An edumacational pub crawl

The interior of The Black Friar pub
Inside the Black Friar
Big Goddaughter is currently in England, so last weekend Pete and I took her to London. We were just hanging out and chatting, but to make the most of it I put together a little pub crawl/history tour for us. It's not really indulgent boozing if you're learning something, right? I based it on the recommendations I cheeked out of author Christopher Fowler some years ago  (post here), and added to it.

We started at the Black Friar, with its gorgeous arts-and-crafts interior, of course. (Long-term readers of this blog will know that’s our favourite. BG was really impressed by it – she's from DC, where anything over a hundred years old is classed as old, so was a bit bemused by my description of London as a pretty modern city as the Great Fire of 1666 took out most buildings of any age.

After a pint there we walked up to Fleet Street, on the way taking time to point out Ludgate Street and talk about King Lud, and the alleys behind Fleet Street near St Bride’s, where one of my scandalous ancestresses (great-grandmother of the one who horrified Georgian Calcutta) married a schoolmate of her son in a tavern. She was a widow, so it wasn’t bigamous, but how marrying someone who presumably was a minor in a pub was ever legal is anyone’s guess. He legged it later – as the fourth son of an Earl he must have had prospects that being married to a much older middle-class woman didn't help – and she sued for abandonment. Scandalous!
The doorway of The Punch Tavern.
Last time we did a drinky-walk this way we stopped at The Old Bell, but it wasn’t so pretty inside, so this time we popped into the former Victorian gin palace The Punch Tavern instead, and I pointed out both The Old Bell (designed by Wren, and site of one of the earliest printing presses in England) and St Bride’s Church (whose spire inspired the first tiered wedding cake) on the way to Ye Olde Cheshire Cheese.
The tiered spire of St Bride's
The spire that launched a million cakes.
Ye Olde Cheshire Cheese is still very olde-worlde inside, with lots of dark wood panelling and the vaults of the convent that formerly occupied the site still visible in the cellar, though the pornographic tiles found in an upstairs room that suggest the establishment was once also used as a house of ill repute are now in the Museum of London. It was very crowded when we were there; because it still looks ancient it's firmly on the tourist trail.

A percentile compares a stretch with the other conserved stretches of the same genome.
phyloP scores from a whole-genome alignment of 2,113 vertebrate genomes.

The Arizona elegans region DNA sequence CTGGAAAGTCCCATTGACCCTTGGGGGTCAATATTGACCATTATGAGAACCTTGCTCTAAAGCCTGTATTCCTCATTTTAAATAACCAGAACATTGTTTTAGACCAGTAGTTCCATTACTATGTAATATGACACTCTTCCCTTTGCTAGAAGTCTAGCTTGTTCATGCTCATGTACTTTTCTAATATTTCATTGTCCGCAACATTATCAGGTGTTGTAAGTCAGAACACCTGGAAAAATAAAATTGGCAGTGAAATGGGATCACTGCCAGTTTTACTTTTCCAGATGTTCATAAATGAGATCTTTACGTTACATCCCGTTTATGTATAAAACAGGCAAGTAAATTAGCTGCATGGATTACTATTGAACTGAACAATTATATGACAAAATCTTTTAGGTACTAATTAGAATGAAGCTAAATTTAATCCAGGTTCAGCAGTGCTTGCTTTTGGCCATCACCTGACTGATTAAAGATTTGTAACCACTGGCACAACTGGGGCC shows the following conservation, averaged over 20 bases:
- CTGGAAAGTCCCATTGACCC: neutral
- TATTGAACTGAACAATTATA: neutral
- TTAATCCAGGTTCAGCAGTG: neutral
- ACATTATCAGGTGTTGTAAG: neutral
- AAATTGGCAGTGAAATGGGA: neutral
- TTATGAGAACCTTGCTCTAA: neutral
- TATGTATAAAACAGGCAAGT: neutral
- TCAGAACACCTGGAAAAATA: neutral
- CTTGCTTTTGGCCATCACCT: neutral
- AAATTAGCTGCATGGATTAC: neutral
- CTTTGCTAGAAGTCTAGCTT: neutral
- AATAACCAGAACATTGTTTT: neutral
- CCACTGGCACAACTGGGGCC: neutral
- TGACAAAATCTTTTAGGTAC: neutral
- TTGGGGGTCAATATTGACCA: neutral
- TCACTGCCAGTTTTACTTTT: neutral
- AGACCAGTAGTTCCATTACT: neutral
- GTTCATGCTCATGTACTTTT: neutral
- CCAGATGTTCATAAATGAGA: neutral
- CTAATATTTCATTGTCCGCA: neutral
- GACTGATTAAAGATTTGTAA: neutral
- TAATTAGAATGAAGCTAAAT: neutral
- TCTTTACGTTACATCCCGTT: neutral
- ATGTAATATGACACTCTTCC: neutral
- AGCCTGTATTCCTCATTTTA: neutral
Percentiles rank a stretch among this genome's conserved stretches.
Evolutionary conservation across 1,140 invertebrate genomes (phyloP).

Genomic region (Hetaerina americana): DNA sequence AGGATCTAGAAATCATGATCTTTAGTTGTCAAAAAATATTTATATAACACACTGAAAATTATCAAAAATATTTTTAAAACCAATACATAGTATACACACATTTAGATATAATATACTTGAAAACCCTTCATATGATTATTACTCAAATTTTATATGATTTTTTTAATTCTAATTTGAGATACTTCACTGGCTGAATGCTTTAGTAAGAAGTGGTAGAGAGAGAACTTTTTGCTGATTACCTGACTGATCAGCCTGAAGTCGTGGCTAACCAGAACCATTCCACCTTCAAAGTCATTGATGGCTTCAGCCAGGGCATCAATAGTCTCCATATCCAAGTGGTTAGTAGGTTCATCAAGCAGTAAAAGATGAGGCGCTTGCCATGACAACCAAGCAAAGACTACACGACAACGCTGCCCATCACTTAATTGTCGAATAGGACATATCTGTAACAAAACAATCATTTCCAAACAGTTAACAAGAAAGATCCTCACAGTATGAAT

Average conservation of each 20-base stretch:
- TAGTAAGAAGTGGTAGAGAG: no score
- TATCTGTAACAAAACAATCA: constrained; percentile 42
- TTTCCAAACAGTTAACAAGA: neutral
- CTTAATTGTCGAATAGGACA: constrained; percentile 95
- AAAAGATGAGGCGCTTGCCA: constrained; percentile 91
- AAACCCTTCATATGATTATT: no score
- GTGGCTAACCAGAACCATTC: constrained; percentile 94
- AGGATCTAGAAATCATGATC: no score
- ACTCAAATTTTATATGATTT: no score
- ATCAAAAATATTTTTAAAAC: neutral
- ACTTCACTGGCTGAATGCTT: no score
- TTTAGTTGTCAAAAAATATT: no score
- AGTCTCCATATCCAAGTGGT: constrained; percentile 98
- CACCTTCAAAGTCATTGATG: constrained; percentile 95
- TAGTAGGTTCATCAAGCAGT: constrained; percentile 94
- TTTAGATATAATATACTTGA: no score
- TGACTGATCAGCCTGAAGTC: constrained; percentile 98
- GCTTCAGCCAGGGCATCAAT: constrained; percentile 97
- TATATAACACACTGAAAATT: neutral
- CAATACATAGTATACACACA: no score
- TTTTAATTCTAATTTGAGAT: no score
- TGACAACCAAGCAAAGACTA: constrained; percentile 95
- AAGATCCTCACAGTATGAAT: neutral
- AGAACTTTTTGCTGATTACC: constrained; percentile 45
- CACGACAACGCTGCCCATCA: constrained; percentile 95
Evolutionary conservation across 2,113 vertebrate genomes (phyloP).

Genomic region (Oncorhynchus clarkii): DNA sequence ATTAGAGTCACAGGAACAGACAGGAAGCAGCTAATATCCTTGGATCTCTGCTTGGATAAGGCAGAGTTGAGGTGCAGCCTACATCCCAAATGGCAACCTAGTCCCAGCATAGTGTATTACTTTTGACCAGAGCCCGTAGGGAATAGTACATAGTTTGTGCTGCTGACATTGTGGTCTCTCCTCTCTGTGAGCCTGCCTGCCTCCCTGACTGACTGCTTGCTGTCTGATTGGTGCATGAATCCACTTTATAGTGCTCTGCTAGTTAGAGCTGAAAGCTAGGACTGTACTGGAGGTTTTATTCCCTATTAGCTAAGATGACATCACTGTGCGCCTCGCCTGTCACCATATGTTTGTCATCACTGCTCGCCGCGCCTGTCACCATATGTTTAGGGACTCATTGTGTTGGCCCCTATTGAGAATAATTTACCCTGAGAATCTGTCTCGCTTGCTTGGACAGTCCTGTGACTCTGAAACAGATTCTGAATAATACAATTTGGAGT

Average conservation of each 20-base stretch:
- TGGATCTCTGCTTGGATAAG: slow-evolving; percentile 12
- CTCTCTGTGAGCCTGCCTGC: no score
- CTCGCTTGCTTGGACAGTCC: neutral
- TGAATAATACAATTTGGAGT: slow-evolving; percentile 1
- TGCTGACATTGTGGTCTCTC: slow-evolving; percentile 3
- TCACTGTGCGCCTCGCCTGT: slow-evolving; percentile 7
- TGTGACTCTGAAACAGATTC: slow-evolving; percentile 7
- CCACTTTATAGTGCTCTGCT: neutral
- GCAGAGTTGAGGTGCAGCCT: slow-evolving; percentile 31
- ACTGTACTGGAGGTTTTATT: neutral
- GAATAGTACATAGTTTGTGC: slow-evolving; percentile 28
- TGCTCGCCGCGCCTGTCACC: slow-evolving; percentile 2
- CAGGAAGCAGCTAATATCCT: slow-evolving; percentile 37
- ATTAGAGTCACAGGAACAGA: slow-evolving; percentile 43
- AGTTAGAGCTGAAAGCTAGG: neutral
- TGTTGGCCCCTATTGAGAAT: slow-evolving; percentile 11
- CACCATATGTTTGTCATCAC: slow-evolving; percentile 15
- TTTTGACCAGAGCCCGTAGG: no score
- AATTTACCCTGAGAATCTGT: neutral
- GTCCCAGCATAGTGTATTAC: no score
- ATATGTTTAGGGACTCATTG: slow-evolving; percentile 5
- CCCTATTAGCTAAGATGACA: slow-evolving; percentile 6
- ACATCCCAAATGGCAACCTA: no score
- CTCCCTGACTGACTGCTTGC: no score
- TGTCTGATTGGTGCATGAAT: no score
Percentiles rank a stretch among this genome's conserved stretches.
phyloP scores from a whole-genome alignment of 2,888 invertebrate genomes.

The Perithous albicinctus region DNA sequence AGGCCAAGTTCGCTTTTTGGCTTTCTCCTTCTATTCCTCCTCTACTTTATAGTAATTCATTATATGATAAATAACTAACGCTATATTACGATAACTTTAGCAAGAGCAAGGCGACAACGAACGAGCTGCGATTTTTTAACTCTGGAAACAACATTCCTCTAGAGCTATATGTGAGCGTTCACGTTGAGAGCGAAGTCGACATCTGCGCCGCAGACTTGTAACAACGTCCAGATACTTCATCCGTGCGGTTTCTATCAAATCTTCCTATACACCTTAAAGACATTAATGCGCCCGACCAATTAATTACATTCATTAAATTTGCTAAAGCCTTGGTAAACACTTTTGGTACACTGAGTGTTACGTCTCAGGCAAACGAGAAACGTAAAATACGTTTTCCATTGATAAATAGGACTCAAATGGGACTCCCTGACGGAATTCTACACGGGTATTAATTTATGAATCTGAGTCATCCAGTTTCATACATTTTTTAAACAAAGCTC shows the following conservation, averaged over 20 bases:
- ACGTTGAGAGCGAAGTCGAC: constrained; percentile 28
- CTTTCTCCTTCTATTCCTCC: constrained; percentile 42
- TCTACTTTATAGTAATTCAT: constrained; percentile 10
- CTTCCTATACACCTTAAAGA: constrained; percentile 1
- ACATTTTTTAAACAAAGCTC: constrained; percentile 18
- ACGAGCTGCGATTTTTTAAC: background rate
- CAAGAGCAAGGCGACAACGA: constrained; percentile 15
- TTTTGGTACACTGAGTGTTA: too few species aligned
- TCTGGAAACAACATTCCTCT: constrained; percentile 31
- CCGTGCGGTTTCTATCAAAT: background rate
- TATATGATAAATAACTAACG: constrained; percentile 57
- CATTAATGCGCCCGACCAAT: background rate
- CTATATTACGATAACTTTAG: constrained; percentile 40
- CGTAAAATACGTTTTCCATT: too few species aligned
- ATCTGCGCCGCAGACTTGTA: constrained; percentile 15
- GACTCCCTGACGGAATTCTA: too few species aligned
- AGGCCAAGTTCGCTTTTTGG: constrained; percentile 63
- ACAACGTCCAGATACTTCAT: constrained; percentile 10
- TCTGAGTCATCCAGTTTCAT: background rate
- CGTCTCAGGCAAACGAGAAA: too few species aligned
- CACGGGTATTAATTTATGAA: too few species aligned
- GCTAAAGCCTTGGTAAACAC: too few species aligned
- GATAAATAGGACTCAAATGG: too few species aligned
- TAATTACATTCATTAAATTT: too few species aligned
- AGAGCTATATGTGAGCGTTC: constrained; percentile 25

The side door of Ye Olde Cheshire Cheese, Fleet Street

Taking in St Dunstan’s Church (and the statue of Elizabeth I on it is the oldest outdoor statue in London, originally on the Ludgate), Prince Henry’s Room (one of the few survivors of the Great Fire of London), the doors of Temple Church (built by the Knights Templar) and Temple Bar memorial (marking where the City of London and Westminster meet, and heads and other bits of executed traitors once adorned the gate), we ambled next to the Seven Stars.

The Seven Stars doesn’t look as old as the Cheshire Cheese, but it’s actually another survivor of the Great Fire, so is older. It’s also another of my favourite pubs because it has so much personality, with theatrical posters on the walls and a resident cat (named Clement Attlee). It’s not on the tourist trail, but is a hangout for the legal types who are based in the Inns of Court nearby, so while it gets very busy after the law courts close, it's got a real community feel. Mr Robot likes to imagine it being the sort of place Rumpole would’ve hung out.
A black and white cat on a pub bar
Often Clement Attlee wears an Elizabethan-style ruff, but it was too hot.
Our next destination was Ye Olde Mitre, where Elizabeth I, legend has it, danced round a cherry tree, but the best-laid plans of mice and Mims gang aft aglay and it was closed. So we walked a bit further and ended up in the Viaduct in Holborn, on the site of the old Newgate prison. Apparently some old cells are still visible in the cellars, and the first floor once housed an opium den. It’s the only remaining gin palace in the City, and the mirrors and wall paintings are beautiful. Outside, a fountain marks where executions took place at Newgate.
Inside the Viaduct Tavern Holborn
Palais de gin!
And so ended our trip, which took a good few hours, and many conversations were had and facts were mulled over. If you’re going to hit the sauce, after all, it might as well be in style!

I hope your weekend was equally good.


  1. Hitting the sauce with style is a motto I try and live by! Looks absolutely fascinating, and is a different side to London than I've ever seen.

  2. Sounds like a lovely way to see the city.

  3. That sounds like a fabulous pub (edumacational) crawl! There is just so much history associated with London that one could never get bored with it.

    Clement Attlee looks like he's partial to the odd drop or two of Guiness!

  4. What a brilliant way to show your Goddaughter around London, and tell her a couple of things about its fascinating history. I'm pleased to be able to say that I visited one of the pubs you mentioned, and that it is your favourite too, the Black Friar. It certainly deserves a return visit and as we're thinking of a city trip to London in the near future, it will doubtless be on our itinerary. xxx

  5. Oh, wow, that makes me want to go to London again! My hubby would love all those pubs (I stopped drinking over a year ago, so hmm, fizzy water for me). I love the history! Thank you for this fun post!


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